Francesco Borromini Italian architect and leading figure in Roman Baroque architecture

Francesco Borromini, byname of Francesco Castelli, was an Italian architect born in the modern Swiss canton of Ticino who, with his contemporaries Gian Lorenzo Bernini and Pietro da Cortona, was a leading figure in the emergence of Roman Baroque architecture.

Gian Lorenzo Bernini Italian sculptor and architect

Gian LorenzoBernini was an Italian sculptor and architect. While a major figure in the world of architecture, he was, also and even more prominently, the leading sculptor of his age, credited with creating the Baroque style of sculpture. As one scholar has commented, "What Shakespeare is to drama, Bernini may be to sculpture: the first pan-European sculptor whose name is instantaneously identifiable with a particular manner and vision, and whose influence was inordinately powerful...." In addition, he was a painter and a man of the theater: he wrote, directed and acted in plays, for which he designed stage sets and theatrical machinery. He produced designs as well for a wide variety of decorative art objects including lamps, tables, mirrors, and even coaches.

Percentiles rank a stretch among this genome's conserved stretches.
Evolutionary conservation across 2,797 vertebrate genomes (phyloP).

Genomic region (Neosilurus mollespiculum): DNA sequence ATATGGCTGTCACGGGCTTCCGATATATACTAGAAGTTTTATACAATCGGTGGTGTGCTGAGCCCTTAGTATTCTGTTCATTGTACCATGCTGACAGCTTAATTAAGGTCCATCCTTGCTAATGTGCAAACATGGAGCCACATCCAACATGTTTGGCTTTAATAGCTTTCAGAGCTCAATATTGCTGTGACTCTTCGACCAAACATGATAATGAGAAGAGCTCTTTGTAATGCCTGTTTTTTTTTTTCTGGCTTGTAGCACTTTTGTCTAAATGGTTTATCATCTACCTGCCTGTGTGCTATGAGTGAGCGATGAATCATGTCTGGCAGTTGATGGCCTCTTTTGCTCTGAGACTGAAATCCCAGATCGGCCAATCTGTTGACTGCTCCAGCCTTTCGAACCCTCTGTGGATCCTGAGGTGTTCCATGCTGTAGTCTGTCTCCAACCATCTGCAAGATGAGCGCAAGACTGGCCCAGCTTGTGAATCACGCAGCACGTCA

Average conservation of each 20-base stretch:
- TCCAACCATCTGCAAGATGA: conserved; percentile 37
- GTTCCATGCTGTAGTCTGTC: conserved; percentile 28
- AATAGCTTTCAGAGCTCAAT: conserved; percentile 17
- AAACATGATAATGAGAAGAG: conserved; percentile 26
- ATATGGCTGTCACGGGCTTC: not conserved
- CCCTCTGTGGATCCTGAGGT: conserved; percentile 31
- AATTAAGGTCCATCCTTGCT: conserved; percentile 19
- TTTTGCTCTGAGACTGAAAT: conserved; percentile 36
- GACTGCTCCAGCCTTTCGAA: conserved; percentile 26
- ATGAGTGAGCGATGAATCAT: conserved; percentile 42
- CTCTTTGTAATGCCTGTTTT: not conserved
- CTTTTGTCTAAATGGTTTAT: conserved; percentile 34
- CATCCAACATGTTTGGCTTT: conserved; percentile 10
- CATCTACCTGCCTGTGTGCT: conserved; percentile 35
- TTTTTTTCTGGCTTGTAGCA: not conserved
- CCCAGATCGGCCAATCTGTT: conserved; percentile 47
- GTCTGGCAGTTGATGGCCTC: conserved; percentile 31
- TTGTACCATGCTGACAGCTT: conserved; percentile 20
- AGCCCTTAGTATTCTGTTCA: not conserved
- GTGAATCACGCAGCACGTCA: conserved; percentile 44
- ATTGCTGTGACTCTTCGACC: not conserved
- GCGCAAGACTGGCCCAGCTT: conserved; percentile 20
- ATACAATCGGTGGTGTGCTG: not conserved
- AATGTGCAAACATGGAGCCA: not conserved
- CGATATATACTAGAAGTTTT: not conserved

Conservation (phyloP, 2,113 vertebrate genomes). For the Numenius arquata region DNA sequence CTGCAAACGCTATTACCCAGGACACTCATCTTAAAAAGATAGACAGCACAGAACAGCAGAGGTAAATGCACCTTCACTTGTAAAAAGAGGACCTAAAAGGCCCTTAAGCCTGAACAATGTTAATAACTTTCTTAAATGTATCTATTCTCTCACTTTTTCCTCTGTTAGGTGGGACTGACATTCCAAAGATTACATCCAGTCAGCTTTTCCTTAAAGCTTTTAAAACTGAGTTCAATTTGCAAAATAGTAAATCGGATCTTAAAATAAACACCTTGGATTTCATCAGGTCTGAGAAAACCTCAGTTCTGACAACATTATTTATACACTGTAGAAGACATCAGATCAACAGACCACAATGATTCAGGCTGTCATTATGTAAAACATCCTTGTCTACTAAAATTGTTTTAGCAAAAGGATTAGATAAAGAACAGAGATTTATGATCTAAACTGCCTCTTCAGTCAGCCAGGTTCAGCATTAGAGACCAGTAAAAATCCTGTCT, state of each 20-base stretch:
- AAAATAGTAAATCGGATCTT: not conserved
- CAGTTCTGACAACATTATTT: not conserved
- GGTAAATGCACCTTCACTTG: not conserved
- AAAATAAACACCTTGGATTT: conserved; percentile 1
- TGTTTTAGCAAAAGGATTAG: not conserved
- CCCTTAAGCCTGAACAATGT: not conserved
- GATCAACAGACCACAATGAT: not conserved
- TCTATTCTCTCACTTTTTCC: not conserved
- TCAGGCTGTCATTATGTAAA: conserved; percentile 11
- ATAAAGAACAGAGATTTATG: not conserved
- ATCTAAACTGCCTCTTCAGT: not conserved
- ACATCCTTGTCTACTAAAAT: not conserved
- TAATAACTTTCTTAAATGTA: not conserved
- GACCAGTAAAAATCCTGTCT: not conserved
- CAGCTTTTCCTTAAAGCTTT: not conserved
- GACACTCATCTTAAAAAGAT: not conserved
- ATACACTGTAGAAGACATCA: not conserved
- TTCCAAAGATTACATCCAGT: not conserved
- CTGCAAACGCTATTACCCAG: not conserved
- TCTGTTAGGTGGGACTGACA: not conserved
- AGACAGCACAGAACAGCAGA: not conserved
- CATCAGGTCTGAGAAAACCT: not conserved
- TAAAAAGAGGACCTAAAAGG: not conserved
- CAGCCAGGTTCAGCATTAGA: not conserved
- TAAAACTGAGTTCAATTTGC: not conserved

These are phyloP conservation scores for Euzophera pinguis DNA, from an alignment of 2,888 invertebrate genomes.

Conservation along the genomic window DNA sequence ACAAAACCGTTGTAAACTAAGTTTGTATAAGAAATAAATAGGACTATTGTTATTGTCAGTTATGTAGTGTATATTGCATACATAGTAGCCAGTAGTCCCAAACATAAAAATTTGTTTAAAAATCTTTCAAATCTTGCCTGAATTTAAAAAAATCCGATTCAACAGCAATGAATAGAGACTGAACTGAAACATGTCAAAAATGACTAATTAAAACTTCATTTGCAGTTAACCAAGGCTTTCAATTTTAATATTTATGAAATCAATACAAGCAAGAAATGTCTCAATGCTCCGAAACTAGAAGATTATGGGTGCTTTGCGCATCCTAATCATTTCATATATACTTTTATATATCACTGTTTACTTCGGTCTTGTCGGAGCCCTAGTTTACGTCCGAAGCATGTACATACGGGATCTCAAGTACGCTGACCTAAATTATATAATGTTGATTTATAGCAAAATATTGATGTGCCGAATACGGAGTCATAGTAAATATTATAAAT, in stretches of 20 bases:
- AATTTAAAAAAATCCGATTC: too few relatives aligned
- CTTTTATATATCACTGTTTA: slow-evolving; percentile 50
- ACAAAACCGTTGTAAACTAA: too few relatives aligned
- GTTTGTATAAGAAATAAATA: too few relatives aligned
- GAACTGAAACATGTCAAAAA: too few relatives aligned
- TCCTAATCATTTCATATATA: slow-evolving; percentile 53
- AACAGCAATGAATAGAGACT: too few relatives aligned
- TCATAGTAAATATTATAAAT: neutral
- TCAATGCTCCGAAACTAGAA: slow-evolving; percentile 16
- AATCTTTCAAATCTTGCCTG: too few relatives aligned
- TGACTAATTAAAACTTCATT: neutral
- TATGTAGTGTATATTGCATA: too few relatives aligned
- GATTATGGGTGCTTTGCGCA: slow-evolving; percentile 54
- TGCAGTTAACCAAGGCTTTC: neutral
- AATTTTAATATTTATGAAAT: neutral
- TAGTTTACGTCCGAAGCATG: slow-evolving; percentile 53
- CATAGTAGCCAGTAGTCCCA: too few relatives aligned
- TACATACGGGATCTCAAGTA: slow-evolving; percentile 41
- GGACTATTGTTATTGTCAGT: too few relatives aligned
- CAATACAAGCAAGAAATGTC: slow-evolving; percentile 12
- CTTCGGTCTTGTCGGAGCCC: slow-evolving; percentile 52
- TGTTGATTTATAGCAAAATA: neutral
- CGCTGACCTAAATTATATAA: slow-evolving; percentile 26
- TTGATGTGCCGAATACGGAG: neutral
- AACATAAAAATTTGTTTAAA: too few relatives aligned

St. Peters Basilica Italian Renaissance church in Vatican City

The Papal Basilica of Saint Peter in the Vatican, or simply Saint Peter's Basilica, is a church built in the Renaissance style located in Vatican City, the papal enclave which is within the city of Rome.

Architecture of cathedrals and great churches

The architecture of cathedrals and great churches is characterised by the buildings' large scale and follows one of several branching traditions of form, function and style that derive ultimately from the Early Christian architectural traditions established in Late Antiquity during the Christianization of the Roman Empire.

Pietro da Cortona Italian painter and architect of the High Baroque (1596-1669)